The villa was at Reeds House on the north west shore of Barbados. The back entrance and patio of the villa descended to a white sand beach and palm trees. Very much a heaven compared to icy frozen Canada. I traveled with my VX-170 and VX-3R handhelds and a small external window mounted antenna. I just happened to be in the shadow of the island repeaters so I couldn't qso with anyone from the villa unless I was in the rented van and up at a high point away from shore.

The Barbados Amateur Radio Society meets at their club station every Friday night for a social get together, and Ron 8P6JB invited me to attend. The club station is located at one of the highest points of land on the island just outside Bridgetown. It sits on a former sugar plantation and you can see the remnants of the old wind mill that powered the plantation machinery.

The Friday meetings are very informal and softdrinks and beer are available to all - which probably makes these meeting very popular. I got to operate the club station which is equipped with very modern up to date gear.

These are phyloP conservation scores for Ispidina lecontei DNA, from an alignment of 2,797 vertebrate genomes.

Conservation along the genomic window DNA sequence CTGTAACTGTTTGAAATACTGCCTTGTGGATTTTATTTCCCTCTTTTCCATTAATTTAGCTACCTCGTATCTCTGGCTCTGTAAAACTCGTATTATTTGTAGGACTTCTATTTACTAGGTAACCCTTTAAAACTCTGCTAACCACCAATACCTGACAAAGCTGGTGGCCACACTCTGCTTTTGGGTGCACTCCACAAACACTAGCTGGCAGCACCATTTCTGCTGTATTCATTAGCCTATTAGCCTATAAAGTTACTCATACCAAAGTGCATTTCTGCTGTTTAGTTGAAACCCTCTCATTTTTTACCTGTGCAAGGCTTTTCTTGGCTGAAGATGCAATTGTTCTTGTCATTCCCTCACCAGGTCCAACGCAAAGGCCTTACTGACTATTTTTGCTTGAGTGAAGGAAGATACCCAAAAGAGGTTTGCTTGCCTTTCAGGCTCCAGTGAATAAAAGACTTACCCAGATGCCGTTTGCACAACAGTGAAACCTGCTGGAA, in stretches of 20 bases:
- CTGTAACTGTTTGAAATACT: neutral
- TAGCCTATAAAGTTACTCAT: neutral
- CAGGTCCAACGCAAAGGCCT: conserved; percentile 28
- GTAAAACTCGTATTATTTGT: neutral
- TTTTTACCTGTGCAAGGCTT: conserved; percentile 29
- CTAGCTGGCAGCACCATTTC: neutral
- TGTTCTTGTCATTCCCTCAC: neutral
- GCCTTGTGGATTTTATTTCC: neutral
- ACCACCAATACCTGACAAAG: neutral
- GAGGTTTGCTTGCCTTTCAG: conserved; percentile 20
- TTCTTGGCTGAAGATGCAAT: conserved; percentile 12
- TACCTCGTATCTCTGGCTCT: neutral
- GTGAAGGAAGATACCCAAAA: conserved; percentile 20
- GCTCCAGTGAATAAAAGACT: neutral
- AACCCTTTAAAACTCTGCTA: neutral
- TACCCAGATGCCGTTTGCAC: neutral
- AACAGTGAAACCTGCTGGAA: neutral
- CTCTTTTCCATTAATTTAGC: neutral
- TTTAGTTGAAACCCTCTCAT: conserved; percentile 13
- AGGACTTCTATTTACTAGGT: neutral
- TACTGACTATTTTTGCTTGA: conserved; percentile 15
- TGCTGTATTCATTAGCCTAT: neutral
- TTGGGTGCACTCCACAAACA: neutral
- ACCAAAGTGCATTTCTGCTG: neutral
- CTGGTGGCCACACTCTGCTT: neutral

Peter, 8P9NX, a retired M.D. from the Mayo clinic in Minnesota was operating the station when I arrived. He quickly set up the club laptop for psk and I made a few stateside contacts on 40m psk that evening.

Peter's obsession is golf and ham radio since he retired to the island a few years ago. He plans to sail his 37 foot sailboat with his son, from the U.S. to Barbados later this year. Peter works about 50 stations a day on his K3 and CW - he does a bit of psk too.